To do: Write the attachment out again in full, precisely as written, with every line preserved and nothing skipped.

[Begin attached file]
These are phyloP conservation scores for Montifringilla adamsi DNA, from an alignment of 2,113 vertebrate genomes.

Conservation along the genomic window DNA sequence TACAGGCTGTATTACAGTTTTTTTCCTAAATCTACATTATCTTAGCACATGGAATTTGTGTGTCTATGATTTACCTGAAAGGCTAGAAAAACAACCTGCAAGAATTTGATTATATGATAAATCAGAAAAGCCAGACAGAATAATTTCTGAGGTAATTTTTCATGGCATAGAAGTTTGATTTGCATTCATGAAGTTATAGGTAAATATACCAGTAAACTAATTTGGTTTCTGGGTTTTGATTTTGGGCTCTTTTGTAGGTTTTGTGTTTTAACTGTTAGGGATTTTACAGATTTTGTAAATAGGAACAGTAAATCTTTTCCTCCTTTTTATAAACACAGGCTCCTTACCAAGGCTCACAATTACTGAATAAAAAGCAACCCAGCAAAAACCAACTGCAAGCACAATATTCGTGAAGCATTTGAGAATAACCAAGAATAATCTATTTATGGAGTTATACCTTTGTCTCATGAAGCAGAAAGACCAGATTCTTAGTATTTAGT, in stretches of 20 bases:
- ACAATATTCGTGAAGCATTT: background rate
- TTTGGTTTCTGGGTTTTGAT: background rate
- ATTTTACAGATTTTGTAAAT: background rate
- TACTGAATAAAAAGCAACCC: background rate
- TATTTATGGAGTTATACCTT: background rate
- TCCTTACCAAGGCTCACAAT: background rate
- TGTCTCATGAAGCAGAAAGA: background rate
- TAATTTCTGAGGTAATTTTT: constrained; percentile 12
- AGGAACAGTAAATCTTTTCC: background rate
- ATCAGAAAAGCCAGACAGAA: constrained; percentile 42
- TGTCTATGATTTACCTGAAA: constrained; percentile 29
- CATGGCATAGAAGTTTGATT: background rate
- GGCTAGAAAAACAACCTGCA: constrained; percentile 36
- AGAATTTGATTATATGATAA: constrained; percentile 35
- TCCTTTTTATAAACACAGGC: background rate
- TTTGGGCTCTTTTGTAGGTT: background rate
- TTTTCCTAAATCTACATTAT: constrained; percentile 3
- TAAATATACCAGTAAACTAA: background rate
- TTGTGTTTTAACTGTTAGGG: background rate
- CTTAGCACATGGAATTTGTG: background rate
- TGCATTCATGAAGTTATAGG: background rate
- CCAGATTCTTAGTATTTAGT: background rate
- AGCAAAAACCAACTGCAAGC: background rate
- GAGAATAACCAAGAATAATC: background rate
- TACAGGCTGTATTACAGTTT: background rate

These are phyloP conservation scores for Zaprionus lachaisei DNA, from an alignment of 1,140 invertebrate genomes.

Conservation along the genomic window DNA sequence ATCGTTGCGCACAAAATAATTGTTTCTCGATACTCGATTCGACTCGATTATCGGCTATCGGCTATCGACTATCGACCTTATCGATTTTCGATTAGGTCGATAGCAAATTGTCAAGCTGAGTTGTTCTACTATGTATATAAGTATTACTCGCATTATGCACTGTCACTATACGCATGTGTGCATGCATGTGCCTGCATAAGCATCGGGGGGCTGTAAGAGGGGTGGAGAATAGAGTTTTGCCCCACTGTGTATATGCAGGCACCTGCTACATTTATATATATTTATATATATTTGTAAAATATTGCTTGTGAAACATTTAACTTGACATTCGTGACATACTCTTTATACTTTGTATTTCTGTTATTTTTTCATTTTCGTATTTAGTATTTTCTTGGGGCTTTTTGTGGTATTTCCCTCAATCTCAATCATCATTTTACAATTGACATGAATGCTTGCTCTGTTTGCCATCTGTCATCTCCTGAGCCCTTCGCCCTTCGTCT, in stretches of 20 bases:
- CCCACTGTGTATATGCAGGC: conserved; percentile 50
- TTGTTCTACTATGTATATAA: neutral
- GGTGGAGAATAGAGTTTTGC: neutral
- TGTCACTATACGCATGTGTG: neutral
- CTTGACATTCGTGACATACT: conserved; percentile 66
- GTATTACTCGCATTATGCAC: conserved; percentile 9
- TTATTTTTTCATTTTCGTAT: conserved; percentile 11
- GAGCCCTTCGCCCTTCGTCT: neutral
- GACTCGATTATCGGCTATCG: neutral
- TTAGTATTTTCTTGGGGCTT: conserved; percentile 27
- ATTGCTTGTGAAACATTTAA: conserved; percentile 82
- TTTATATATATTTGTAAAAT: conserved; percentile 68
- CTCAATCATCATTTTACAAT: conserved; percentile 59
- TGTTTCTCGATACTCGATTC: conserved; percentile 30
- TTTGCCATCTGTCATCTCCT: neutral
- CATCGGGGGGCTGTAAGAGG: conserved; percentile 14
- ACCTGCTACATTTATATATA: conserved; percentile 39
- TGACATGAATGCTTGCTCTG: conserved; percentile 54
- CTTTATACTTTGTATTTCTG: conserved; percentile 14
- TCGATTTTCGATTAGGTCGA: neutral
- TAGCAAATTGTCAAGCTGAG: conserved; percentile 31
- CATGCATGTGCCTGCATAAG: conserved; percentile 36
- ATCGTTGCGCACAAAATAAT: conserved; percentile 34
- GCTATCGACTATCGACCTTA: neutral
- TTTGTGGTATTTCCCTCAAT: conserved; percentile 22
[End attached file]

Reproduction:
These are phyloP conservation scores for Montifringilla adamsi DNA, from an alignment of 2,113 vertebrate genomes.

Conservation along the genomic window DNA sequence TACAGGCTGTATTACAGTTTTTTTCCTAAATCTACATTATCTTAGCACATGGAATTTGTGTGTCTATGATTTACCTGAAAGGCTAGAAAAACAACCTGCAAGAATTTGATTATATGATAAATCAGAAAAGCCAGACAGAATAATTTCTGAGGTAATTTTTCATGGCATAGAAGTTTGATTTGCATTCATGAAGTTATAGGTAAATATACCAGTAAACTAATTTGGTTTCTGGGTTTTGATTTTGGGCTCTTTTGTAGGTTTTGTGTTTTAACTGTTAGGGATTTTACAGATTTTGTAAATAGGAACAGTAAATCTTTTCCTCCTTTTTATAAACACAGGCTCCTTACCAAGGCTCACAATTACTGAATAAAAAGCAACCCAGCAAAAACCAACTGCAAGCACAATATTCGTGAAGCATTTGAGAATAACCAAGAATAATCTATTTATGGAGTTATACCTTTGTCTCATGAAGCAGAAAGACCAGATTCTTAGTATTTAGT, in stretches of 20 bases:
- ACAATATTCGTGAAGCATTT: background rate
- TTTGGTTTCTGGGTTTTGAT: background rate
- ATTTTACAGATTTTGTAAAT: background rate
- TACTGAATAAAAAGCAACCC: background rate
- TATTTATGGAGTTATACCTT: background rate
- TCCTTACCAAGGCTCACAAT: background rate
- TGTCTCATGAAGCAGAAAGA: background rate
- TAATTTCTGAGGTAATTTTT: constrained; percentile 12
- AGGAACAGTAAATCTTTTCC: background rate
- ATCAGAAAAGCCAGACAGAA: constrained; percentile 42
- TGTCTATGATTTACCTGAAA: constrained; percentile 29
- CATGGCATAGAAGTTTGATT: background rate
- GGCTAGAAAAACAACCTGCA: constrained; percentile 36
- AGAATTTGATTATATGATAA: constrained; percentile 35
- TCCTTTTTATAAACACAGGC: background rate
- TTTGGGCTCTTTTGTAGGTT: background rate
- TTTTCCTAAATCTACATTAT: constrained; percentile 3
- TAAATATACCAGTAAACTAA: background rate
- TTGTGTTTTAACTGTTAGGG: background rate
- CTTAGCACATGGAATTTGTG: background rate
- TGCATTCATGAAGTTATAGG: background rate
- CCAGATTCTTAGTATTTAGT: background rate
- AGCAAAAACCAACTGCAAGC: background rate
- GAGAATAACCAAGAATAATC: background rate
- TACAGGCTGTATTACAGTTT: background rate

These are phyloP conservation scores for Zaprionus lachaisei DNA, from an alignment of 1,140 invertebrate genomes.

Conservation along the genomic window DNA sequence ATCGTTGCGCACAAAATAATTGTTTCTCGATACTCGATTCGACTCGATTATCGGCTATCGGCTATCGACTATCGACCTTATCGATTTTCGATTAGGTCGATAGCAAATTGTCAAGCTGAGTTGTTCTACTATGTATATAAGTATTACTCGCATTATGCACTGTCACTATACGCATGTGTGCATGCATGTGCCTGCATAAGCATCGGGGGGCTGTAAGAGGGGTGGAGAATAGAGTTTTGCCCCACTGTGTATATGCAGGCACCTGCTACATTTATATATATTTATATATATTTGTAAAATATTGCTTGTGAAACATTTAACTTGACATTCGTGACATACTCTTTATACTTTGTATTTCTGTTATTTTTTCATTTTCGTATTTAGTATTTTCTTGGGGCTTTTTGTGGTATTTCCCTCAATCTCAATCATCATTTTACAATTGACATGAATGCTTGCTCTGTTTGCCATCTGTCATCTCCTGAGCCCTTCGCCCTTCGTCT, in stretches of 20 bases:
- CCCACTGTGTATATGCAGGC: conserved; percentile 50
- TTGTTCTACTATGTATATAA: neutral
- GGTGGAGAATAGAGTTTTGC: neutral
- TGTCACTATACGCATGTGTG: neutral
- CTTGACATTCGTGACATACT: conserved; percentile 66
- GTATTACTCGCATTATGCAC: conserved; percentile 9
- TTATTTTTTCATTTTCGTAT: conserved; percentile 11
- GAGCCCTTCGCCCTTCGTCT: neutral
- GACTCGATTATCGGCTATCG: neutral
- TTAGTATTTTCTTGGGGCTT: conserved; percentile 27
- ATTGCTTGTGAAACATTTAA: conserved; percentile 82
- TTTATATATATTTGTAAAAT: conserved; percentile 68
- CTCAATCATCATTTTACAAT: conserved; percentile 59
- TGTTTCTCGATACTCGATTC: conserved; percentile 30
- TTTGCCATCTGTCATCTCCT: neutral
- CATCGGGGGGCTGTAAGAGG: conserved; percentile 14
- ACCTGCTACATTTATATATA: conserved; percentile 39
- TGACATGAATGCTTGCTCTG: conserved; percentile 54
- CTTTATACTTTGTATTTCTG: conserved; percentile 14
- TCGATTTTCGATTAGGTCGA: neutral
- TAGCAAATTGTCAAGCTGAG: conserved; percentile 31
- CATGCATGTGCCTGCATAAG: conserved; percentile 36
- ATCGTTGCGCACAAAATAAT: conserved; percentile 34
- GCTATCGACTATCGACCTTA: neutral
- TTTGTGGTATTTCCCTCAAT: conserved; percentile 22